Whenever models of criminal defense are discussed it seems inevitable that plea bargaining’ will occupy center stage. The section of this conference that was devoted to rethinking the way in which mass justice might be fashioned anew proved to be no exception. Some speakers saw plea bargaining as an unmitigated evil. Some saw it as unavoidable, if imperfect. Others regarded it as laudable and were convinced that it brought various benefits to both the individual defendant and the criminal justice system in general. Critics divided on whether bench trials would be a marked improvement. Its sup-porters were unclear as to what role, if any, bench and jury trials should playin deciding issues of guilt and innocence.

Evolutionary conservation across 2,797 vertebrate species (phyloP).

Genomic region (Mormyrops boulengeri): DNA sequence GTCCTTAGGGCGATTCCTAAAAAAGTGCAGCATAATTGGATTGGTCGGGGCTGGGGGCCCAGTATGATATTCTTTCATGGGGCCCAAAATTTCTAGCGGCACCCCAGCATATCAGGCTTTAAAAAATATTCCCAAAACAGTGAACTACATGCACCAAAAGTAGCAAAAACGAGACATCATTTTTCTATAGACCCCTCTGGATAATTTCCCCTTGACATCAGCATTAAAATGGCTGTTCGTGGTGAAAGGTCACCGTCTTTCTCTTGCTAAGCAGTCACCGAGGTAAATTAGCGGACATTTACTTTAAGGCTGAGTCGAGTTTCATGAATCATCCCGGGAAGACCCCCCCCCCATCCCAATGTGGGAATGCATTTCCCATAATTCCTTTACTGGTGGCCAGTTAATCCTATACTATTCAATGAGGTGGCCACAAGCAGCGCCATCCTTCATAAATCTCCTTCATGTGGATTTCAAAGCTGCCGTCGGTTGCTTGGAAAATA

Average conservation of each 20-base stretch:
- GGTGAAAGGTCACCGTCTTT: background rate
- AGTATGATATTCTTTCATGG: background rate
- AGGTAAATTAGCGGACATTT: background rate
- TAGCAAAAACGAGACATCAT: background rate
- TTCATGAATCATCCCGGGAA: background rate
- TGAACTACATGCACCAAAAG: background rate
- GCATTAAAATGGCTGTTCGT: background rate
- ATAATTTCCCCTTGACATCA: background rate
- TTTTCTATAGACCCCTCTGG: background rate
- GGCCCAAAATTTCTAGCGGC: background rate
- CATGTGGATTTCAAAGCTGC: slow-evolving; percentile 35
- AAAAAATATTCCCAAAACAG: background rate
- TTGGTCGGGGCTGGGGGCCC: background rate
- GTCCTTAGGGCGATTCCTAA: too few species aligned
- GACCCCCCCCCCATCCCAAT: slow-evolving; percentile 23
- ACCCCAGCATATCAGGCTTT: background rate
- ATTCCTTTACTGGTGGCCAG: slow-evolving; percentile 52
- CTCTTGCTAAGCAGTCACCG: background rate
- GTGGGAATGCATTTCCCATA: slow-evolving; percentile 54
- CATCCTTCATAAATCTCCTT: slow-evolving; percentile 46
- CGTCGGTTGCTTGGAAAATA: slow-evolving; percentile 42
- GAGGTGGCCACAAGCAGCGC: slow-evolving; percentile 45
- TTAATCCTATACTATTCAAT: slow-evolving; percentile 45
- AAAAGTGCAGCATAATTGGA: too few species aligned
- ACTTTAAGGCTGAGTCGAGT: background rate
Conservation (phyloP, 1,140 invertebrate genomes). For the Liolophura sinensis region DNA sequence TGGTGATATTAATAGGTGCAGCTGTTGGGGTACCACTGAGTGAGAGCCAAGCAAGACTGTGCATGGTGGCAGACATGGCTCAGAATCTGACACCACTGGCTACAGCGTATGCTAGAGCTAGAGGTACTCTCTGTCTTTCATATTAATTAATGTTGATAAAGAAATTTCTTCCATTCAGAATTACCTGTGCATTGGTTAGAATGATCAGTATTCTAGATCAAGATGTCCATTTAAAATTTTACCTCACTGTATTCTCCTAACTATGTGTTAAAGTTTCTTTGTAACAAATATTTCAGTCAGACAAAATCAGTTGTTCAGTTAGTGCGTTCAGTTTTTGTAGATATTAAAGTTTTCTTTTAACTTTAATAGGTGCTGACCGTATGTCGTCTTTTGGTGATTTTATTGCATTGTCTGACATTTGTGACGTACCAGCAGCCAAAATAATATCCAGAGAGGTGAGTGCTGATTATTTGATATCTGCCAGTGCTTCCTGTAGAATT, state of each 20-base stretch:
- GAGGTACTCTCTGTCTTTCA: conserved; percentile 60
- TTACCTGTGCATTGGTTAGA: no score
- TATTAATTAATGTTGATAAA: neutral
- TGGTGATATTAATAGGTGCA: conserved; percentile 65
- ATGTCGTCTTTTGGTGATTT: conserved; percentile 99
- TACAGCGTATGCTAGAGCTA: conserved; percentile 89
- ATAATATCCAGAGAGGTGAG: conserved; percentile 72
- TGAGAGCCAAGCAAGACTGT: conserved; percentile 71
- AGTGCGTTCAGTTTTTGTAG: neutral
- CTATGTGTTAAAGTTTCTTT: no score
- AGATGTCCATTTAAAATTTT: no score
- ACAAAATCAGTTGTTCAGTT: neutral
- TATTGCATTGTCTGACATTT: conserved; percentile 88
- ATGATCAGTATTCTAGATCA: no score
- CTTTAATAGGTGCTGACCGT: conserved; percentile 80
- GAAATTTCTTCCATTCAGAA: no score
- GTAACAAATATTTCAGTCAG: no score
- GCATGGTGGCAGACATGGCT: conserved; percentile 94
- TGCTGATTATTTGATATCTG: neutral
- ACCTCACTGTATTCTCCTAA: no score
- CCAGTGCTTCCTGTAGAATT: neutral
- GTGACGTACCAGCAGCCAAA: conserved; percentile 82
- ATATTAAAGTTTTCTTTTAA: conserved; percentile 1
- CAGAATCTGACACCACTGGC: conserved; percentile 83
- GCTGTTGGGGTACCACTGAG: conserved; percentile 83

There is a great danger that this debate will, if it has not done so already, get locked into false dichotomies. Failure to deal with deep, structural issues will ultimately doom any attempt to effect permanent and beneficial change in the system for providing justice for the poor. Therefore, I will first seek to identify some major contradictions underlying the demand for more trials in place of plea bargaining, and address some problems that are intrinsic to the models being advanced. I will then suggest ways in which the debate might be redefined to permit the analysis that these models demand.
Voting rights advocates should explore section 11(b) of the Voting Rights Act as a vehicle to combat voter intimidation.
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DOJ guidance for mentally impaired detainees in immigration removal proceedings should be amended to provide counsel at earlier signs of incompetence.
An evidentiary privilege to protect workers' confidential communications from disclosure in federal and state court proceedings would support unions.